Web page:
Comparison of Neutral Protamine Hagedorn (NPH) and Lantus Based Insulin Regimen in the Management of Hypoglycemia in the Hospitalized Patients in Noncritical Care Setting
The goal of the current study is to determine difference in glycemic control between traditional split mix regimen with Neutral Protamine Hagedorn (NPH) and regular insulin vs basal bolus regimen with glargine and humalog in a population of type 2 diabetes commonly encountered in the investigators county hospital setting which include newly diagnosed type 2 patients and patients on relatively high dose of insulin (dose >0.4 units/kg body weight. Primary outcome of the study is to determine differences in glycemic control between treatment group as measured by the mean daily blood glucose. Secondary outcome is to measure number of hypoglycemic events, number of severe hypoglycemia and length of hospital stay.
Type 2 Diabetes Mellitus
Drug: NPH and regular insulin
Drug: glargine and humalog
|Study Design:||Allocation: Randomized
Endpoint Classification: Efficacy Study
Intervention Model: Parallel Assignment
Masking: Open Label
Primary Purpose: Treatment
|Official Title:||Comparison of Neutral Protamine Hagedorn (NPH) and Lantus Based Insulin Regimen in the Management of Hypoglycemia in the Hospitalized Patients in Noncritical Care Setting|
- difference in glycemic control between treatment groups as measured by the mean daily blood glucose [ Time Frame: Duration of hospital stay, up to 24 weeks ] [ Designated as safety issue: No ]Primary outcome of the study is to determine differences in glycemic control between treatment group as measured by the mean daily blood glucose
- number of hypoglycemic events [ Time Frame: duration of hospital stay, up to 24 weeks ] [ Designated as safety issue: Yes ]number of hypoglycemic events
|Study Start Date:||April 2013|
|Estimated Study Completion Date:||January 2016|
|Estimated Primary Completion Date:||January 2016 (Final data collection date for primary outcome measure)|
Experimental: NPH and regular insuline group
For the group receiving NPH and regular 2/3 and 1/3 formula will be followed. If Nil per os (NPO), patient will receive NPH twice daily but AM dose will equal to PM dose. Regular insulin given along with NPH will be held while patient is NPO. A correctional dose of regular insulin will be given for any blood glucose >180 mg/dL. If subjects were not eating, they could also receive correctional doses of regular insulin. Correctional insulin could be given four times daily with meals or at bedtime.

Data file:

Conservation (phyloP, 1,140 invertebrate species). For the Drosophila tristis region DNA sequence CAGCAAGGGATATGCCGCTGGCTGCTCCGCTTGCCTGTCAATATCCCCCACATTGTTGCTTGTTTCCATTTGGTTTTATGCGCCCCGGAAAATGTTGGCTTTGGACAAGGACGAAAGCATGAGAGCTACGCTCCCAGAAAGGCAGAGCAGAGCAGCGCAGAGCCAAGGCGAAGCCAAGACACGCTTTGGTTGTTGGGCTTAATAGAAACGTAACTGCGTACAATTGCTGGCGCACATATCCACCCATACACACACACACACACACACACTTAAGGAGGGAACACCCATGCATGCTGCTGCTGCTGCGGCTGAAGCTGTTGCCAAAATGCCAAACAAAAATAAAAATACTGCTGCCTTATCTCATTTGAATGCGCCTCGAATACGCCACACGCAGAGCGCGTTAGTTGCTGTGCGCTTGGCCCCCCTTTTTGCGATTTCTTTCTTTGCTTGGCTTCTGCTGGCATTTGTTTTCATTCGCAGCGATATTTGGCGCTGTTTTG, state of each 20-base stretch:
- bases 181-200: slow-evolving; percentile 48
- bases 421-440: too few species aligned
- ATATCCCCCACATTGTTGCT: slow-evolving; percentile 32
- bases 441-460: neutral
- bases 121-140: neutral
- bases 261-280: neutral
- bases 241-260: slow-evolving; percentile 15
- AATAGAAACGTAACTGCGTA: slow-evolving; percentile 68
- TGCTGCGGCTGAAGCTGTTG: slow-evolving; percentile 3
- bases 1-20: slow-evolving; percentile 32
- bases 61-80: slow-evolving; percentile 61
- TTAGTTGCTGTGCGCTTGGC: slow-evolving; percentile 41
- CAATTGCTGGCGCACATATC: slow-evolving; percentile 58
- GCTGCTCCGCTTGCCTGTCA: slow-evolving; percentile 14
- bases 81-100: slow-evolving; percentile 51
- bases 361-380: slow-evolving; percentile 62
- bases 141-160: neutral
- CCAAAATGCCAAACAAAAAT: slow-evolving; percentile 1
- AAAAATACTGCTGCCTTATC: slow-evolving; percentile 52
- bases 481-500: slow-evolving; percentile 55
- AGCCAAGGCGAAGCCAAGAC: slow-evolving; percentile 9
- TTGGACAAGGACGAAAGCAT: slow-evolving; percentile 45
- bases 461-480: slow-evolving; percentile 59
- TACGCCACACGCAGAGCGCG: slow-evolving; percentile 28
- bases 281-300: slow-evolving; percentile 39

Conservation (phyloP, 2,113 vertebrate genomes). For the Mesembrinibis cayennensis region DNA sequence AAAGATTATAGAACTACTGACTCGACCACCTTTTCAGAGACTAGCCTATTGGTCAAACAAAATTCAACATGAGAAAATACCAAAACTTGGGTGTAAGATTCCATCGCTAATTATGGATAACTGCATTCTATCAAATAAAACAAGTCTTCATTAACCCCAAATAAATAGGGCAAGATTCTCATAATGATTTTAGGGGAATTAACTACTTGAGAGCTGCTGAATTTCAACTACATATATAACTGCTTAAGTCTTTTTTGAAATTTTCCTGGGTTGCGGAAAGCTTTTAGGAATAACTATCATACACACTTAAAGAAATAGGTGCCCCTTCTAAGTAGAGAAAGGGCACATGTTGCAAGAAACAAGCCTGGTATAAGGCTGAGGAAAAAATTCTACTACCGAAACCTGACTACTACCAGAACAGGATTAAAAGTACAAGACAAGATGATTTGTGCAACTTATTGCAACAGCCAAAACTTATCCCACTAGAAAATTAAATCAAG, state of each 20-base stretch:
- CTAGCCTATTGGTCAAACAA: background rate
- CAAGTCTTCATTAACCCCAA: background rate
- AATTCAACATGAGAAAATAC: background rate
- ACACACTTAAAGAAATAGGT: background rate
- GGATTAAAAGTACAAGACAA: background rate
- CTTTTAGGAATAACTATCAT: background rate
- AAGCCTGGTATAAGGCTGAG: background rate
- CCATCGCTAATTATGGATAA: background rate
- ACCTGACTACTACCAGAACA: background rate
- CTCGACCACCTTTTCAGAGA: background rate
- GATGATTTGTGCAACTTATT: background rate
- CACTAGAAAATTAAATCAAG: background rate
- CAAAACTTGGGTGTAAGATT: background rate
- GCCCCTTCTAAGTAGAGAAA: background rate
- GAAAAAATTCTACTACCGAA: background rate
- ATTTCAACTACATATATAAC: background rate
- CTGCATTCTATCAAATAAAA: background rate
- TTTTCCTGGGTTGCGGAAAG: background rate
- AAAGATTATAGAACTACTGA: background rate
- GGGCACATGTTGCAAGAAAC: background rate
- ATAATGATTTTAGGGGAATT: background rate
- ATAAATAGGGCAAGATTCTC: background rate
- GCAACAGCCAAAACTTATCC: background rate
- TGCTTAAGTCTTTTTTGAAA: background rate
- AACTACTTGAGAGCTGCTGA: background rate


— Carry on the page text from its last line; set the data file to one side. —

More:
|Drug: NPH and regular insulin|
Active Comparator: glargine and humalog group
Half of the total insulin dose will be given as glargine once daily, either in the AM or in the PM, depending on when the patient was enrolled. The other half of the total daily insulin dose was given as humalog; doses were divided equally between breakfast, lunch, and dinner. An additional correctional dose of humalog will be given for any blood glucose >180 mg/dL. If subjects were not eating, they received glargine once daily and could also receive correctional doses of humalog. Correctional humalog could be given four times daily with meals or at bedtime.
|Drug: glargine and humalog|
The effect of insulin depends not only on the pharmacokinetics and pharmacodynamics of a particular preparation, but also on patient specific factors which includes state of inflammation, obesity etc. Although effect on glucose disposal is the central to insulin action, there could be differences of insulin action on other metabolic parameters. It is not known if there is a difference in suppression of inflammation with improved glycemic control which could vary with analog insulin. It is unknown if natural insulin (NPH, recombinant human insulin with protamine) differs from insulin analogs (glargine and detemir, made by substituting amino acid in the native sequence) in terms of metabolic outcome other than glucose disposal.
At this point it is uncertain if there is any clear benefit of use of lantus over NPH in inpatient glycemic management. Currently, both lantus and NPH based regimen is practiced in inpatient hospital setting. Current practice of inpatient insulin regimen is based more on familiarity of physicians with a particular insulin type and personal preference rather than evidenced based knowledge. Lantus is an expensive insulin preparation compared to NPH with uncertain benefit in inpatient setting. Current research proposal will compare this two insulin based regimen in the management of diabetes of hospitalized patients. Information obtained through this research will guide the investigators practice in this institution as well as in other institutions.
Please refer to this study by its ClinicalTrials.gov identifier: NCT02189395
|United States, California|
|Riverside County Regional Medical Center|
|Moreno Valley, California, United States, 92555|